The Mets hopefully have their catcher for the future in Travis d'Arnaud (20-99 in 31 games last season). d'Arnaud has hit at every level as well, and the Mets have been impressed with his improvements defensively. Anthony Recker (.215, 6, 19 in 50 games) is expected to be the primary backup with Taylor Teagarden, who has MLB experience in each of the last six seasons, brought in to compete for the job. Neither pose a threat to d'Arnaud, so the pressure will be on him to produce this season. The other OF spot looks like it will be between Juan Lagares (.242, 4, 34 in 121 games) and Eric Young, Jr (.249, 2, 32 in 148 games). The Mets will make a decision on whether they prefer Young as the leadoff batter (46 SB led the NL) or Lagares for his Gold Glove defense in CF. I'd line the Mets like this: C Young LF, Murphy 2B, Wright 3B, Granderson RF, d'Arnaud C, Duda 1B, Lagares CF, Tejada SS. I think Ike is the odd man out, though I am rooting for him to win the job at 1B. It is not feasible to see both on the club opening day. The bench will be led by EY, Seratelli, Josh Satin, Recker and either Matt den Dekker or Cesar Puello.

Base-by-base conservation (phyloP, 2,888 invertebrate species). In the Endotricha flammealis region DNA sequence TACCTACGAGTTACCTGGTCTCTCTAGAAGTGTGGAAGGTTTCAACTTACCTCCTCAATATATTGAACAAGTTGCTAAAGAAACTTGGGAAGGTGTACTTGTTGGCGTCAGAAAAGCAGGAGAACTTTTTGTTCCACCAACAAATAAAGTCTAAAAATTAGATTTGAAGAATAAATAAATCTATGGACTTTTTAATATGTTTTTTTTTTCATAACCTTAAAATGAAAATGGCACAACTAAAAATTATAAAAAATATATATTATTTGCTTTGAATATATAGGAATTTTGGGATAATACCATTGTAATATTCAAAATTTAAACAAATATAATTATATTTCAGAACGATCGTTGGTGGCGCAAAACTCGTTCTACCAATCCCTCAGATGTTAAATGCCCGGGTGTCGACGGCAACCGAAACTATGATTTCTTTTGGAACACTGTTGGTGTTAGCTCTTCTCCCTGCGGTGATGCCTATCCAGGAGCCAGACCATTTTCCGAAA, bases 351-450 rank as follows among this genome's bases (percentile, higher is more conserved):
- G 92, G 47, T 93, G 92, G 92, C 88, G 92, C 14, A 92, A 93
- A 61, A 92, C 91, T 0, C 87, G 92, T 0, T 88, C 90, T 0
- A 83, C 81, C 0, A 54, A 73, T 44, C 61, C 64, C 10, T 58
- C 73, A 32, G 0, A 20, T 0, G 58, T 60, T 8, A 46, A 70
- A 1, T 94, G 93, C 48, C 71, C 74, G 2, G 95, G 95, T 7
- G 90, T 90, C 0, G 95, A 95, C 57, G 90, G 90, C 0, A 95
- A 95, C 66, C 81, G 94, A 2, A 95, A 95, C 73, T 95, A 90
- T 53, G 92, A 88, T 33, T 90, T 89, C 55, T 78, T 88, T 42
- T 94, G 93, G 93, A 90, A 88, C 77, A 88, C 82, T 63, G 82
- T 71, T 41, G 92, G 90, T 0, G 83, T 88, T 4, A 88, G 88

I really feel the Mets can outperform my expectations more than in the first two seasons of my preseason predictions. Vegas has them at 73.5 and I think they can get to 80-82 wins this season. However, I think they will have problems with SS and 1B again this season and would have liked to see a more proven veteran to share time with d'Arnaud if necessary. Not having Harvey hurts and as great as the pitching looks on paper, they are going to have their ups and downs. I hate to say it, but my prediction would have been more rosy had the Mets just made that one more move. If this happens, Terry Collins will likely be out of a job, taking the fall for a team that has not tried enough to compete at the MLB level for years. Not his fault, but the easiest scapegoat.